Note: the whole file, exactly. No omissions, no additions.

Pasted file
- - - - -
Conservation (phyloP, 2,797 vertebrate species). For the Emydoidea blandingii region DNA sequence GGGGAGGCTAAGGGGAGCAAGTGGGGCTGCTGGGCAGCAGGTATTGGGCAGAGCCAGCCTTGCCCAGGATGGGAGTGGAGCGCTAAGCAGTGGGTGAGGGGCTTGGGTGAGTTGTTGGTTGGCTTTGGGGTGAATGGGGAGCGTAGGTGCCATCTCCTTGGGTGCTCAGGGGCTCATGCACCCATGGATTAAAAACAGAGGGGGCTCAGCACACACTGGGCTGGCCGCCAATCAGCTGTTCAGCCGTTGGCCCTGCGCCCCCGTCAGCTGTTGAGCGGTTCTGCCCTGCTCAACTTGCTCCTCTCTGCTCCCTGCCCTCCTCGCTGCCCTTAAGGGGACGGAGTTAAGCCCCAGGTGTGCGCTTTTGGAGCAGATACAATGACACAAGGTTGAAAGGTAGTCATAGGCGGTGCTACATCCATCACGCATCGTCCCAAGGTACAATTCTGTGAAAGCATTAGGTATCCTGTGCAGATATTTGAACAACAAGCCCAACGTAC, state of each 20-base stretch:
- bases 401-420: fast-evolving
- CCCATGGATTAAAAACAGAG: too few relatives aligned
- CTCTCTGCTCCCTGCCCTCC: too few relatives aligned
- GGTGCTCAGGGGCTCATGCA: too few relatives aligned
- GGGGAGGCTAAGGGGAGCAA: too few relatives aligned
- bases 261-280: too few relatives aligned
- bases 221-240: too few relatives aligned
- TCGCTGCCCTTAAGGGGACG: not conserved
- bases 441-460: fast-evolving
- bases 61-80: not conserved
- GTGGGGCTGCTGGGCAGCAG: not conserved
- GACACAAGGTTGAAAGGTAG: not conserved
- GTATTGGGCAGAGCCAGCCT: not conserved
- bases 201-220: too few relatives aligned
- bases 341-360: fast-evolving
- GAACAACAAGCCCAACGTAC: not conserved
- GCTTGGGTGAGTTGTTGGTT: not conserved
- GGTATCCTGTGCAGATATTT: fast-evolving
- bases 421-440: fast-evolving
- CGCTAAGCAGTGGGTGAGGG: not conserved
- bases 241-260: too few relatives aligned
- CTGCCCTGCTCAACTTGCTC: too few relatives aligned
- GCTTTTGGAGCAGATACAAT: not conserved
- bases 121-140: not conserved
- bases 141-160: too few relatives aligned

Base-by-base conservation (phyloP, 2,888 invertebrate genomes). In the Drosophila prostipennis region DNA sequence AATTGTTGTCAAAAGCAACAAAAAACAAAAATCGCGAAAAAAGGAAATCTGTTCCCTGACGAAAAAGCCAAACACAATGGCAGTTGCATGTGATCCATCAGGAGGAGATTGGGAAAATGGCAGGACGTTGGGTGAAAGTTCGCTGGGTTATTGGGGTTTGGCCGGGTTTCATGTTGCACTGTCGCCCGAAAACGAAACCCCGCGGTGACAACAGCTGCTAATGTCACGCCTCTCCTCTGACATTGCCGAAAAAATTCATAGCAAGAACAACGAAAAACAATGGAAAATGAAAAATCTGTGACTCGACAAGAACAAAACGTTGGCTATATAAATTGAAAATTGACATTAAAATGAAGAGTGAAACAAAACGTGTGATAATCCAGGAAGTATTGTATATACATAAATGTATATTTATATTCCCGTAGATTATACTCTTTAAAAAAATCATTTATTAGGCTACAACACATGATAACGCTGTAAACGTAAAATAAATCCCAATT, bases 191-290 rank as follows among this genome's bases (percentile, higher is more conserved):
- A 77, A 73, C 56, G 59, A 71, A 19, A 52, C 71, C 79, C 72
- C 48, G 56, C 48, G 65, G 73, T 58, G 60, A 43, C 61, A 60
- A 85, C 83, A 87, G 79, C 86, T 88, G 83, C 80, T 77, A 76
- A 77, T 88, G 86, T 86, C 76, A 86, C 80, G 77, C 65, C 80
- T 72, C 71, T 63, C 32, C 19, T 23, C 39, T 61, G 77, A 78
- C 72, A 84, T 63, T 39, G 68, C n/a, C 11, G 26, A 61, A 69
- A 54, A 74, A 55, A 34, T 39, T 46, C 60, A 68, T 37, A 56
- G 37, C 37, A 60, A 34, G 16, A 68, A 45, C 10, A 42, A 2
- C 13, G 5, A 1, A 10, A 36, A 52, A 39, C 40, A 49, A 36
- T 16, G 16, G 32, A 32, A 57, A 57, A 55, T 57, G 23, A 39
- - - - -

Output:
Conservation (phyloP, 2,797 vertebrate species). For the Emydoidea blandingii region DNA sequence GGGGAGGCTAAGGGGAGCAAGTGGGGCTGCTGGGCAGCAGGTATTGGGCAGAGCCAGCCTTGCCCAGGATGGGAGTGGAGCGCTAAGCAGTGGGTGAGGGGCTTGGGTGAGTTGTTGGTTGGCTTTGGGGTGAATGGGGAGCGTAGGTGCCATCTCCTTGGGTGCTCAGGGGCTCATGCACCCATGGATTAAAAACAGAGGGGGCTCAGCACACACTGGGCTGGCCGCCAATCAGCTGTTCAGCCGTTGGCCCTGCGCCCCCGTCAGCTGTTGAGCGGTTCTGCCCTGCTCAACTTGCTCCTCTCTGCTCCCTGCCCTCCTCGCTGCCCTTAAGGGGACGGAGTTAAGCCCCAGGTGTGCGCTTTTGGAGCAGATACAATGACACAAGGTTGAAAGGTAGTCATAGGCGGTGCTACATCCATCACGCATCGTCCCAAGGTACAATTCTGTGAAAGCATTAGGTATCCTGTGCAGATATTTGAACAACAAGCCCAACGTAC, state of each 20-base stretch:
- bases 401-420: fast-evolving
- CCCATGGATTAAAAACAGAG: too few relatives aligned
- CTCTCTGCTCCCTGCCCTCC: too few relatives aligned
- GGTGCTCAGGGGCTCATGCA: too few relatives aligned
- GGGGAGGCTAAGGGGAGCAA: too few relatives aligned
- bases 261-280: too few relatives aligned
- bases 221-240: too few relatives aligned
- TCGCTGCCCTTAAGGGGACG: not conserved
- bases 441-460: fast-evolving
- bases 61-80: not conserved
- GTGGGGCTGCTGGGCAGCAG: not conserved
- GACACAAGGTTGAAAGGTAG: not conserved
- GTATTGGGCAGAGCCAGCCT: not conserved
- bases 201-220: too few relatives aligned
- bases 341-360: fast-evolving
- GAACAACAAGCCCAACGTAC: not conserved
- GCTTGGGTGAGTTGTTGGTT: not conserved
- GGTATCCTGTGCAGATATTT: fast-evolving
- bases 421-440: fast-evolving
- CGCTAAGCAGTGGGTGAGGG: not conserved
- bases 241-260: too few relatives aligned
- CTGCCCTGCTCAACTTGCTC: too few relatives aligned
- GCTTTTGGAGCAGATACAAT: not conserved
- bases 121-140: not conserved
- bases 141-160: too few relatives aligned

Base-by-base conservation (phyloP, 2,888 invertebrate genomes). In the Drosophila prostipennis region DNA sequence AATTGTTGTCAAAAGCAACAAAAAACAAAAATCGCGAAAAAAGGAAATCTGTTCCCTGACGAAAAAGCCAAACACAATGGCAGTTGCATGTGATCCATCAGGAGGAGATTGGGAAAATGGCAGGACGTTGGGTGAAAGTTCGCTGGGTTATTGGGGTTTGGCCGGGTTTCATGTTGCACTGTCGCCCGAAAACGAAACCCCGCGGTGACAACAGCTGCTAATGTCACGCCTCTCCTCTGACATTGCCGAAAAAATTCATAGCAAGAACAACGAAAAACAATGGAAAATGAAAAATCTGTGACTCGACAAGAACAAAACGTTGGCTATATAAATTGAAAATTGACATTAAAATGAAGAGTGAAACAAAACGTGTGATAATCCAGGAAGTATTGTATATACATAAATGTATATTTATATTCCCGTAGATTATACTCTTTAAAAAAATCATTTATTAGGCTACAACACATGATAACGCTGTAAACGTAAAATAAATCCCAATT, bases 191-290 rank as follows among this genome's bases (percentile, higher is more conserved):
- A 77, A 73, C 56, G 59, A 71, A 19, A 52, C 71, C 79, C 72
- C 48, G 56, C 48, G 65, G 73, T 58, G 60, A 43, C 61, A 60
- A 85, C 83, A 87, G 79, C 86, T 88, G 83, C 80, T 77, A 76
- A 77, T 88, G 86, T 86, C 76, A 86, C 80, G 77, C 65, C 80
- T 72, C 71, T 63, C 32, C 19, T 23, C 39, T 61, G 77, A 78
- C 72, A 84, T 63, T 39, G 68, C n/a, C 11, G 26, A 61, A 69
- A 54, A 74, A 55, A 34, T 39, T 46, C 60, A 68, T 37, A 56
- G 37, C 37, A 60, A 34, G 16, A 68, A 45, C 10, A 42, A 2
- C 13, G 5, A 1, A 10, A 36, A 52, A 39, C 40, A 49, A 36
- T 16, G 16, G 32, A 32, A 57, A 57, A 55, T 57, G 23, A 39